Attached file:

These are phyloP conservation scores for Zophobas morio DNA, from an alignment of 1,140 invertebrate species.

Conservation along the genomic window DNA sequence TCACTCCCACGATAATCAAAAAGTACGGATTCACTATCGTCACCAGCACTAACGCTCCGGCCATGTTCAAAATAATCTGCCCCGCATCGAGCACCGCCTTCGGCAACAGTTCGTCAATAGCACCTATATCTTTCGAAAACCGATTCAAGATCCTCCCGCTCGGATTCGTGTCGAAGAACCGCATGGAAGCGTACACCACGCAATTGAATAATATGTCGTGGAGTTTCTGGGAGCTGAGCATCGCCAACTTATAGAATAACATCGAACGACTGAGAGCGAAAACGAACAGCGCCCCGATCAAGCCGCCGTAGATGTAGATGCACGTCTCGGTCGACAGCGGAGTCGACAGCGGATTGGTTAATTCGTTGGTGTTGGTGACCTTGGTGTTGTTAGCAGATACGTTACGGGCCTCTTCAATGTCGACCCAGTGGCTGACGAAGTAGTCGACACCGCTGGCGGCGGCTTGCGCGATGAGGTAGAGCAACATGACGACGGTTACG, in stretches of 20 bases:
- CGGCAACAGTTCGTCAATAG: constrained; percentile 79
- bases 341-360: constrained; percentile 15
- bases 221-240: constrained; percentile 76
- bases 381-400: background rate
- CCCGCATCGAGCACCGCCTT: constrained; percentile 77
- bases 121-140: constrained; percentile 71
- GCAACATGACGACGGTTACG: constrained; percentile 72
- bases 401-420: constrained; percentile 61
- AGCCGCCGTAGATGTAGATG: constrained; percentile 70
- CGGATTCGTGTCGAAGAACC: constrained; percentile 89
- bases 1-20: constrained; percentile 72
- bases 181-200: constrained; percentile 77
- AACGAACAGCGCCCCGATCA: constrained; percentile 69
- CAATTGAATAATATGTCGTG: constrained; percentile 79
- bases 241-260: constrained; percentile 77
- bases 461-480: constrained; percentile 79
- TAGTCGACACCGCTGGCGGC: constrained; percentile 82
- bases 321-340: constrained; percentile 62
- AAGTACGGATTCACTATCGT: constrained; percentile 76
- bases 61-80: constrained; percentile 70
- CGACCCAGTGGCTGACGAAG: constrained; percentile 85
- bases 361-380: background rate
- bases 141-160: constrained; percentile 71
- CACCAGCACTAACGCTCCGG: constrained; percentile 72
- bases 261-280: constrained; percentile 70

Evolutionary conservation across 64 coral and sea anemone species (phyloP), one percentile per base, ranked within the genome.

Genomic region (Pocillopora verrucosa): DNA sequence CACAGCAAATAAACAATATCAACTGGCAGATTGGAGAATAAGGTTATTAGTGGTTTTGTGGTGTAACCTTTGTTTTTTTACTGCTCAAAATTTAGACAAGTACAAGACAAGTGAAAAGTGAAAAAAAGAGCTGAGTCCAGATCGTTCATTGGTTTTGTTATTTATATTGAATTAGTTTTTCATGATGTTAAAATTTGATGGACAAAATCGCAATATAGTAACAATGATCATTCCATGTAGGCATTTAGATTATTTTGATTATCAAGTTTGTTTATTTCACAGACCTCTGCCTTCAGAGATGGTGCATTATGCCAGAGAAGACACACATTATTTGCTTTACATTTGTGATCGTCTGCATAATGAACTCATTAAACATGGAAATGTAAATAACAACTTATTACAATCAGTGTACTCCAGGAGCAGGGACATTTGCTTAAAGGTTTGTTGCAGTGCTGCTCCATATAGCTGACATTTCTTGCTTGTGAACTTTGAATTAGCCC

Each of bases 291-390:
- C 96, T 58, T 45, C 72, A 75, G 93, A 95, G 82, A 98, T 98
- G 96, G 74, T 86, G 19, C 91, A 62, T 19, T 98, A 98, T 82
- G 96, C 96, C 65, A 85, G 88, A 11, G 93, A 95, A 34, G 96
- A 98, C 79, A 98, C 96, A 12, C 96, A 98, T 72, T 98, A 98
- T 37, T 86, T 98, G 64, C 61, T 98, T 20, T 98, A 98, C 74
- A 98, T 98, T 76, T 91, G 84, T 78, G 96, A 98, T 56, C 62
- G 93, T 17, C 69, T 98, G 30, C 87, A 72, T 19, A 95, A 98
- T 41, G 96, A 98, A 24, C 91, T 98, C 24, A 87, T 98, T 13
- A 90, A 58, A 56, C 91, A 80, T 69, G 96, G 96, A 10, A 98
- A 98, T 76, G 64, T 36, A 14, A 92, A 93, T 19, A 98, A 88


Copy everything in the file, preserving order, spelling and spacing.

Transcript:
These are phyloP conservation scores for Zophobas morio DNA, from an alignment of 1,140 invertebrate species.

Conservation along the genomic window DNA sequence TCACTCCCACGATAATCAAAAAGTACGGATTCACTATCGTCACCAGCACTAACGCTCCGGCCATGTTCAAAATAATCTGCCCCGCATCGAGCACCGCCTTCGGCAACAGTTCGTCAATAGCACCTATATCTTTCGAAAACCGATTCAAGATCCTCCCGCTCGGATTCGTGTCGAAGAACCGCATGGAAGCGTACACCACGCAATTGAATAATATGTCGTGGAGTTTCTGGGAGCTGAGCATCGCCAACTTATAGAATAACATCGAACGACTGAGAGCGAAAACGAACAGCGCCCCGATCAAGCCGCCGTAGATGTAGATGCACGTCTCGGTCGACAGCGGAGTCGACAGCGGATTGGTTAATTCGTTGGTGTTGGTGACCTTGGTGTTGTTAGCAGATACGTTACGGGCCTCTTCAATGTCGACCCAGTGGCTGACGAAGTAGTCGACACCGCTGGCGGCGGCTTGCGCGATGAGGTAGAGCAACATGACGACGGTTACG, in stretches of 20 bases:
- CGGCAACAGTTCGTCAATAG: constrained; percentile 79
- bases 341-360: constrained; percentile 15
- bases 221-240: constrained; percentile 76
- bases 381-400: background rate
- CCCGCATCGAGCACCGCCTT: constrained; percentile 77
- bases 121-140: constrained; percentile 71
- GCAACATGACGACGGTTACG: constrained; percentile 72
- bases 401-420: constrained; percentile 61
- AGCCGCCGTAGATGTAGATG: constrained; percentile 70
- CGGATTCGTGTCGAAGAACC: constrained; percentile 89
- bases 1-20: constrained; percentile 72
- bases 181-200: constrained; percentile 77
- AACGAACAGCGCCCCGATCA: constrained; percentile 69
- CAATTGAATAATATGTCGTG: constrained; percentile 79
- bases 241-260: constrained; percentile 77
- bases 461-480: constrained; percentile 79
- TAGTCGACACCGCTGGCGGC: constrained; percentile 82
- bases 321-340: constrained; percentile 62
- AAGTACGGATTCACTATCGT: constrained; percentile 76
- bases 61-80: constrained; percentile 70
- CGACCCAGTGGCTGACGAAG: constrained; percentile 85
- bases 361-380: background rate
- bases 141-160: constrained; percentile 71
- CACCAGCACTAACGCTCCGG: constrained; percentile 72
- bases 261-280: constrained; percentile 70

Evolutionary conservation across 64 coral and sea anemone species (phyloP), one percentile per base, ranked within the genome.

Genomic region (Pocillopora verrucosa): DNA sequence CACAGCAAATAAACAATATCAACTGGCAGATTGGAGAATAAGGTTATTAGTGGTTTTGTGGTGTAACCTTTGTTTTTTTACTGCTCAAAATTTAGACAAGTACAAGACAAGTGAAAAGTGAAAAAAAGAGCTGAGTCCAGATCGTTCATTGGTTTTGTTATTTATATTGAATTAGTTTTTCATGATGTTAAAATTTGATGGACAAAATCGCAATATAGTAACAATGATCATTCCATGTAGGCATTTAGATTATTTTGATTATCAAGTTTGTTTATTTCACAGACCTCTGCCTTCAGAGATGGTGCATTATGCCAGAGAAGACACACATTATTTGCTTTACATTTGTGATCGTCTGCATAATGAACTCATTAAACATGGAAATGTAAATAACAACTTATTACAATCAGTGTACTCCAGGAGCAGGGACATTTGCTTAAAGGTTTGTTGCAGTGCTGCTCCATATAGCTGACATTTCTTGCTTGTGAACTTTGAATTAGCCC

Each of bases 291-390:
- C 96, T 58, T 45, C 72, A 75, G 93, A 95, G 82, A 98, T 98
- G 96, G 74, T 86, G 19, C 91, A 62, T 19, T 98, A 98, T 82
- G 96, C 96, C 65, A 85, G 88, A 11, G 93, A 95, A 34, G 96
- A 98, C 79, A 98, C 96, A 12, C 96, A 98, T 72, T 98, A 98
- T 37, T 86, T 98, G 64, C 61, T 98, T 20, T 98, A 98, C 74
- A 98, T 98, T 76, T 91, G 84, T 78, G 96, A 98, T 56, C 62
- G 93, T 17, C 69, T 98, G 30, C 87, A 72, T 19, A 95, A 98
- T 41, G 96, A 98, A 24, C 91, T 98, C 24, A 87, T 98, T 13
- A 90, A 58, A 56, C 91, A 80, T 69, G 96, G 96, A 10, A 98
- A 98, T 76, G 64, T 36, A 14, A 92, A 93, T 19, A 98, A 88